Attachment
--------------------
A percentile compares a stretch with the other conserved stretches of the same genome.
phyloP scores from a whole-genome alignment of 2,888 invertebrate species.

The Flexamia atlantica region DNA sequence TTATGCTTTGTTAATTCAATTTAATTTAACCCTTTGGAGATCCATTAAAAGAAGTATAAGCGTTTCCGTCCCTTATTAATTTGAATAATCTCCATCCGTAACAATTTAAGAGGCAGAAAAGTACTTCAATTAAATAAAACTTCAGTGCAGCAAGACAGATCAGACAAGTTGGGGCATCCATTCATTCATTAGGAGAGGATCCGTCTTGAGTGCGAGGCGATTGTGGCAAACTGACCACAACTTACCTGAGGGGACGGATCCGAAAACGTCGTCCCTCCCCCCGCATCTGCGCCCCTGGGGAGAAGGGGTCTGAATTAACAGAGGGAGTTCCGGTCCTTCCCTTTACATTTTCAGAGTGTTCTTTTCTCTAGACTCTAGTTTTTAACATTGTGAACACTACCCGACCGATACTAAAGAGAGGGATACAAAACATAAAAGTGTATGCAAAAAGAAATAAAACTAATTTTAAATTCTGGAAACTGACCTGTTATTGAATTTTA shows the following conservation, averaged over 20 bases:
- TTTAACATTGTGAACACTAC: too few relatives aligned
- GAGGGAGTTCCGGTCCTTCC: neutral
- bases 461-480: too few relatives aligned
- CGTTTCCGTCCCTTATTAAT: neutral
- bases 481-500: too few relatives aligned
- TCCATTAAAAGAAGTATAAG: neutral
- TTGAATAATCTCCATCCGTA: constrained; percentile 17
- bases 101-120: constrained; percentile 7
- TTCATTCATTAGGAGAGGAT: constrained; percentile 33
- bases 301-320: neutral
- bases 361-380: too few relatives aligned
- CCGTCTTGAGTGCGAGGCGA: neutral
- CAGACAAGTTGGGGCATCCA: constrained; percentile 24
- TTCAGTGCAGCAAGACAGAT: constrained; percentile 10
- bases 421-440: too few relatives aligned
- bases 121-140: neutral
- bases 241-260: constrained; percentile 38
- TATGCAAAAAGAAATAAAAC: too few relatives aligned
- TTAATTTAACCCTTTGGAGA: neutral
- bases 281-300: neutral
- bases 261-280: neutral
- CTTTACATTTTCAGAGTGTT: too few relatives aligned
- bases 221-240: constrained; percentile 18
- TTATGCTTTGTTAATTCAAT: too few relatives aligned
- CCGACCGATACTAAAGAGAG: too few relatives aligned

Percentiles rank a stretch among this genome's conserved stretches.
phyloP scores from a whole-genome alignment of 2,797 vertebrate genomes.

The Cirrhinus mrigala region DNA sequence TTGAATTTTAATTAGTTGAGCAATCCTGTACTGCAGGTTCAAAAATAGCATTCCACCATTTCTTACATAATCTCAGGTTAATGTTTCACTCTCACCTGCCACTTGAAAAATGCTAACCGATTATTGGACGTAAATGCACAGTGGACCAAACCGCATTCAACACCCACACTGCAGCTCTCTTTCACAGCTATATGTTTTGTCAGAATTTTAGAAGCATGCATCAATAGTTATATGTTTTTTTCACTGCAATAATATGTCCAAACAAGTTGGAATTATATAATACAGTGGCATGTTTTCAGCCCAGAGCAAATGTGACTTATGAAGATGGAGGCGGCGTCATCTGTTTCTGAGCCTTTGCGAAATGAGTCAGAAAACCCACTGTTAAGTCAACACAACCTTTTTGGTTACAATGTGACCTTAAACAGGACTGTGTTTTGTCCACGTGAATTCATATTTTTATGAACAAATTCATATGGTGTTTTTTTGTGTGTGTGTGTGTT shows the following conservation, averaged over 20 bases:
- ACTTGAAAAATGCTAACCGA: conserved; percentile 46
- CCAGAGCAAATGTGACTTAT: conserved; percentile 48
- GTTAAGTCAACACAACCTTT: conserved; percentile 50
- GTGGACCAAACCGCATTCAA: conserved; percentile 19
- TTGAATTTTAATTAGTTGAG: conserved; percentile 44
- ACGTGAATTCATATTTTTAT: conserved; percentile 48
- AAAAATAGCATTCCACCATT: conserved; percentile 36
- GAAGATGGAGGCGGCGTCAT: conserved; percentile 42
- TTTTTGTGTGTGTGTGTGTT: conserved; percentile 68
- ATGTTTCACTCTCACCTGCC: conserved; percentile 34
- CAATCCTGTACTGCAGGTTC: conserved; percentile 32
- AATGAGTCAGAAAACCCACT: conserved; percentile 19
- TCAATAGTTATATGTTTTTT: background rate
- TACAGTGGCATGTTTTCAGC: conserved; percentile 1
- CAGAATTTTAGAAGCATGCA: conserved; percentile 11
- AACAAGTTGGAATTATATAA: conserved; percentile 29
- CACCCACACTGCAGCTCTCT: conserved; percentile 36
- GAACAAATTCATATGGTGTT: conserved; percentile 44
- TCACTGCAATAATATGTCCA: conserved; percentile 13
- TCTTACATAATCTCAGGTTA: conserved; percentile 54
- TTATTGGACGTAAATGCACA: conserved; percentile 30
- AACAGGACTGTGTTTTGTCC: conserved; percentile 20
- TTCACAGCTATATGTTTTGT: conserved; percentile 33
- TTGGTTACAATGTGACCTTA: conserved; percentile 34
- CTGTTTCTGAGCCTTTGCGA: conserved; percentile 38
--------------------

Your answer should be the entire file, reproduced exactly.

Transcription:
A percentile compares a stretch with the other conserved stretches of the same genome.
phyloP scores from a whole-genome alignment of 2,888 invertebrate species.

The Flexamia atlantica region DNA sequence TTATGCTTTGTTAATTCAATTTAATTTAACCCTTTGGAGATCCATTAAAAGAAGTATAAGCGTTTCCGTCCCTTATTAATTTGAATAATCTCCATCCGTAACAATTTAAGAGGCAGAAAAGTACTTCAATTAAATAAAACTTCAGTGCAGCAAGACAGATCAGACAAGTTGGGGCATCCATTCATTCATTAGGAGAGGATCCGTCTTGAGTGCGAGGCGATTGTGGCAAACTGACCACAACTTACCTGAGGGGACGGATCCGAAAACGTCGTCCCTCCCCCCGCATCTGCGCCCCTGGGGAGAAGGGGTCTGAATTAACAGAGGGAGTTCCGGTCCTTCCCTTTACATTTTCAGAGTGTTCTTTTCTCTAGACTCTAGTTTTTAACATTGTGAACACTACCCGACCGATACTAAAGAGAGGGATACAAAACATAAAAGTGTATGCAAAAAGAAATAAAACTAATTTTAAATTCTGGAAACTGACCTGTTATTGAATTTTA shows the following conservation, averaged over 20 bases:
- TTTAACATTGTGAACACTAC: too few relatives aligned
- GAGGGAGTTCCGGTCCTTCC: neutral
- bases 461-480: too few relatives aligned
- CGTTTCCGTCCCTTATTAAT: neutral
- bases 481-500: too few relatives aligned
- TCCATTAAAAGAAGTATAAG: neutral
- TTGAATAATCTCCATCCGTA: constrained; percentile 17
- bases 101-120: constrained; percentile 7
- TTCATTCATTAGGAGAGGAT: constrained; percentile 33
- bases 301-320: neutral
- bases 361-380: too few relatives aligned
- CCGTCTTGAGTGCGAGGCGA: neutral
- CAGACAAGTTGGGGCATCCA: constrained; percentile 24
- TTCAGTGCAGCAAGACAGAT: constrained; percentile 10
- bases 421-440: too few relatives aligned
- bases 121-140: neutral
- bases 241-260: constrained; percentile 38
- TATGCAAAAAGAAATAAAAC: too few relatives aligned
- TTAATTTAACCCTTTGGAGA: neutral
- bases 281-300: neutral
- bases 261-280: neutral
- CTTTACATTTTCAGAGTGTT: too few relatives aligned
- bases 221-240: constrained; percentile 18
- TTATGCTTTGTTAATTCAAT: too few relatives aligned
- CCGACCGATACTAAAGAGAG: too few relatives aligned

Percentiles rank a stretch among this genome's conserved stretches.
phyloP scores from a whole-genome alignment of 2,797 vertebrate genomes.

The Cirrhinus mrigala region DNA sequence TTGAATTTTAATTAGTTGAGCAATCCTGTACTGCAGGTTCAAAAATAGCATTCCACCATTTCTTACATAATCTCAGGTTAATGTTTCACTCTCACCTGCCACTTGAAAAATGCTAACCGATTATTGGACGTAAATGCACAGTGGACCAAACCGCATTCAACACCCACACTGCAGCTCTCTTTCACAGCTATATGTTTTGTCAGAATTTTAGAAGCATGCATCAATAGTTATATGTTTTTTTCACTGCAATAATATGTCCAAACAAGTTGGAATTATATAATACAGTGGCATGTTTTCAGCCCAGAGCAAATGTGACTTATGAAGATGGAGGCGGCGTCATCTGTTTCTGAGCCTTTGCGAAATGAGTCAGAAAACCCACTGTTAAGTCAACACAACCTTTTTGGTTACAATGTGACCTTAAACAGGACTGTGTTTTGTCCACGTGAATTCATATTTTTATGAACAAATTCATATGGTGTTTTTTTGTGTGTGTGTGTGTT shows the following conservation, averaged over 20 bases:
- ACTTGAAAAATGCTAACCGA: conserved; percentile 46
- CCAGAGCAAATGTGACTTAT: conserved; percentile 48
- GTTAAGTCAACACAACCTTT: conserved; percentile 50
- GTGGACCAAACCGCATTCAA: conserved; percentile 19
- TTGAATTTTAATTAGTTGAG: conserved; percentile 44
- ACGTGAATTCATATTTTTAT: conserved; percentile 48
- AAAAATAGCATTCCACCATT: conserved; percentile 36
- GAAGATGGAGGCGGCGTCAT: conserved; percentile 42
- TTTTTGTGTGTGTGTGTGTT: conserved; percentile 68
- ATGTTTCACTCTCACCTGCC: conserved; percentile 34
- CAATCCTGTACTGCAGGTTC: conserved; percentile 32
- AATGAGTCAGAAAACCCACT: conserved; percentile 19
- TCAATAGTTATATGTTTTTT: background rate
- TACAGTGGCATGTTTTCAGC: conserved; percentile 1
- CAGAATTTTAGAAGCATGCA: conserved; percentile 11
- AACAAGTTGGAATTATATAA: conserved; percentile 29
- CACCCACACTGCAGCTCTCT: conserved; percentile 36
- GAACAAATTCATATGGTGTT: conserved; percentile 44
- TCACTGCAATAATATGTCCA: conserved; percentile 13
- TCTTACATAATCTCAGGTTA: conserved; percentile 54
- TTATTGGACGTAAATGCACA: conserved; percentile 30
- AACAGGACTGTGTTTTGTCC: conserved; percentile 20
- TTCACAGCTATATGTTTTGT: conserved; percentile 33
- TTGGTTACAATGTGACCTTA: conserved; percentile 34
- CTGTTTCTGAGCCTTTGCGA: conserved; percentile 38